“A Moscow Show Tri­al on the Bosporus” by Dani Radrik; “Con­science of a Lib­er­al” by Paul Krug­man [The New York Times]; 3/12/2012. [17]

EXCERPT: In what is prob­a­bly the country’s most impor­tant court case in at least five decades, hun­dreds of Turk­ish mil­i­tary offi­cers are in jail and on tri­al for alleged­ly hav­ing plot­ted to over­throw the then new­ly-elect­ed Jus­tice and Devel­op­ment Par­ty back in 2003. The case also hap­pens to be one of the most absurd ever pros­e­cut­ed in an appar­ent democ­ra­cy. The evi­dence against the defen­dants is such an obvi­ous forgery that even a child would rec­og­nize it as such. Imag­ine, if you can, some­thing that is a cross between the Moscow show tri­als and the Salem witch­craft hys­te­ria, and you will not be too far off.

The government’s case rests on a set of doc­u­ments (most­ly Word files) that describe in gory detail prepa­ra­tions for the coup (code­named Sledge­ham­mer), includ­ing false-flag oper­a­tions to set the stage for the takeover and a list of cab­i­net mem­bers to be appoint­ed. These are unsigned dig­i­tal doc­u­ments on elec­tron­ic media (CDs, a detached hard dri­ve, a flash dri­ve) that have nev­er been traced to actu­al mil­i­tary com­put­ers or oth­er­wise authen­ti­cat­ed. The mil­i­tary has vehe­ment­ly denied that such plans ever exist­ed.

Most telling­ly, a tor­rent of evi­dence has come out since the doc­u­ments first emerged that points to their fraud­u­lent nature. The doc­u­ments con­tain hun­dreds of anachro­nisms – names of NGOs, mil­i­tary instal­la­tions, or firms that did not yet exist – that make clear beyond any rea­son­able doubt that they were pro­duced years lat­er and back­dat­ed to impli­cate the offi­cers on tri­al. Some of the defen­dants have shown that they were out­side the coun­try at the time they are alleged to have pre­pared these doc­u­ments or attend­ed plan­ning meet­ings.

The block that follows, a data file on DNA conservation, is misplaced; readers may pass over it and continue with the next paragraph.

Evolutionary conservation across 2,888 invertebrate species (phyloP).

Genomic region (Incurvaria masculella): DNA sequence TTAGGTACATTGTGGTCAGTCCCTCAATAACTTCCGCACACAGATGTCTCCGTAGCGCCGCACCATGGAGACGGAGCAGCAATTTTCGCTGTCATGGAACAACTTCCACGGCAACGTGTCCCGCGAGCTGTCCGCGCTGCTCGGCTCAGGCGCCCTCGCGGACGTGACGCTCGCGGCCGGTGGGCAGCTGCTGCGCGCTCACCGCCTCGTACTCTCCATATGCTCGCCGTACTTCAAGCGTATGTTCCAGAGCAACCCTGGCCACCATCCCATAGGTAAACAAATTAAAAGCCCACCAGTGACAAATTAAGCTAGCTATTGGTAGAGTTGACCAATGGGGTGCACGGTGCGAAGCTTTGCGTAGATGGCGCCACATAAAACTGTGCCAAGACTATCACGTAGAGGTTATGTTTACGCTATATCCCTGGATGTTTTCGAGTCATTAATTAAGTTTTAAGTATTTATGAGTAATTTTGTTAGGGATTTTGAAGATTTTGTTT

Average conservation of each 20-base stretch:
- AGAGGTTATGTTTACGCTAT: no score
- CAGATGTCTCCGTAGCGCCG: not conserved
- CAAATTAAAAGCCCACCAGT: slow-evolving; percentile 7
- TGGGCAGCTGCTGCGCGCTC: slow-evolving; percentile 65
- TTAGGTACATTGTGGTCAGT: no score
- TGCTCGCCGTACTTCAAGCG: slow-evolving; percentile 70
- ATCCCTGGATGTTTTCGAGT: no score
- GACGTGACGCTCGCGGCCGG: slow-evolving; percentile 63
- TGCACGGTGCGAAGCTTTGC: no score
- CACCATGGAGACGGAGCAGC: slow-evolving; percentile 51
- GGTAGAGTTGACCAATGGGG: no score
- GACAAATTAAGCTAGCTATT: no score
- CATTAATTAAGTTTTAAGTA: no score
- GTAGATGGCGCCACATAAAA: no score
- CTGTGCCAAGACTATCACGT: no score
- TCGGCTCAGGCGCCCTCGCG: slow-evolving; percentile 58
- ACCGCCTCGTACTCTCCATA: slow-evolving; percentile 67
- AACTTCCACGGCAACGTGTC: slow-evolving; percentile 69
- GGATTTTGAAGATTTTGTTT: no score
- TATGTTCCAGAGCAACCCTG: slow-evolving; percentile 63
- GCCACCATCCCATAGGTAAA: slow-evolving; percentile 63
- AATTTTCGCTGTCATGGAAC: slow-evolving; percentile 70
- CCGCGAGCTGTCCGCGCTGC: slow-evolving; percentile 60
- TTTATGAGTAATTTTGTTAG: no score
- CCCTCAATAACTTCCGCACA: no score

An Amer­i­can foren­sic spe­cial­ist has deter­mined that the “hand writ­ing” on the CDs was actu­al­ly pro­duced by mechan­i­cal­ly repli­cat­ing indi­vid­ual let­ters from the note­books of one of the defen­dants. Devi­a­tions from mil­i­tary for­mat­ting sug­gest the doc­u­ments were pre­pared by indi­vid­u­als not ful­ly famil­iar with the army’s style require­ments. As long-time Turkey ana­lyst Gareth Jenk­ins put it to the New York­er [18]: “It’s absolute­ly clear that these doc­u­ments have been forged.” . . . .

. . . . The Turk­ish mil­i­tary has a his­to­ry of polit­i­cal inter­ven­tion and has often clashed with the Islamists. So the alle­ga­tions have been a god­send for Prime Min­is­ter Recep Tayyip Erdoğan, who has exploit­ed the tri­al to gain con­trol over mil­i­tary pro­mo­tions and to break the army’s polit­i­cal pow­er.

But the real mov­ing force behind this and a num­ber of oth­er sim­i­lar tri­als is the Gülen move­ment, a key ally of the Erdoğan gov­ern­ment made up of the fol­low­ers of the Penn­syl­va­nia-based Turk­ish Mus­lim preach­er Fethul­lah Gülen. Gülenists have a long track record of fram­ing their per­ceived oppo­nents and engag­ing in judi­cial dirty tricks [19]. Their con­trol of key posi­tions in the nation­al police and judi­cia­ry enables them to mount tar­get­ed oper­a­tions dis­guised as legal inves­ti­ga­tions. Pros­e­cu­tors [20] scru­ti­niz­ing them, whistle­blow­ers [21] reveal­ing their activ­i­ties, crit­i­cal jour­nal­ists [22], and even busi­ness­men have been among their vic­tims [23], in addi­tion to mil­i­tary offi­cers. As Ahmet Şık, a jour­nal­ist who wrote an expose about the move­ment and then found him­self fac­ing pre­pos­ter­ous charges of help­ing ter­ror­ists even before the book was pub­lished, exclaimed on his way to jail: “he who touch­es [them] burns.” [24]

The police and pros­e­cu­tors who have staged the coup plot tri­al are known Gülen sym­pa­thiz­ers. And Gülenist media have worked over­time to shape pub­lic opin­ion, whip­ping up hys­te­ria against the defen­dants and pro­duc­ing a steady stream of dis­in­for­ma­tion about the case. The occa­sion­al judge who has ruled in favor of the offi­cers and com­men­ta­tors point­ing to prob­lems with the pros­e­cu­tors’ evi­dence (includ­ing me) have become tar­gets of Gülenist defama­tion. . . .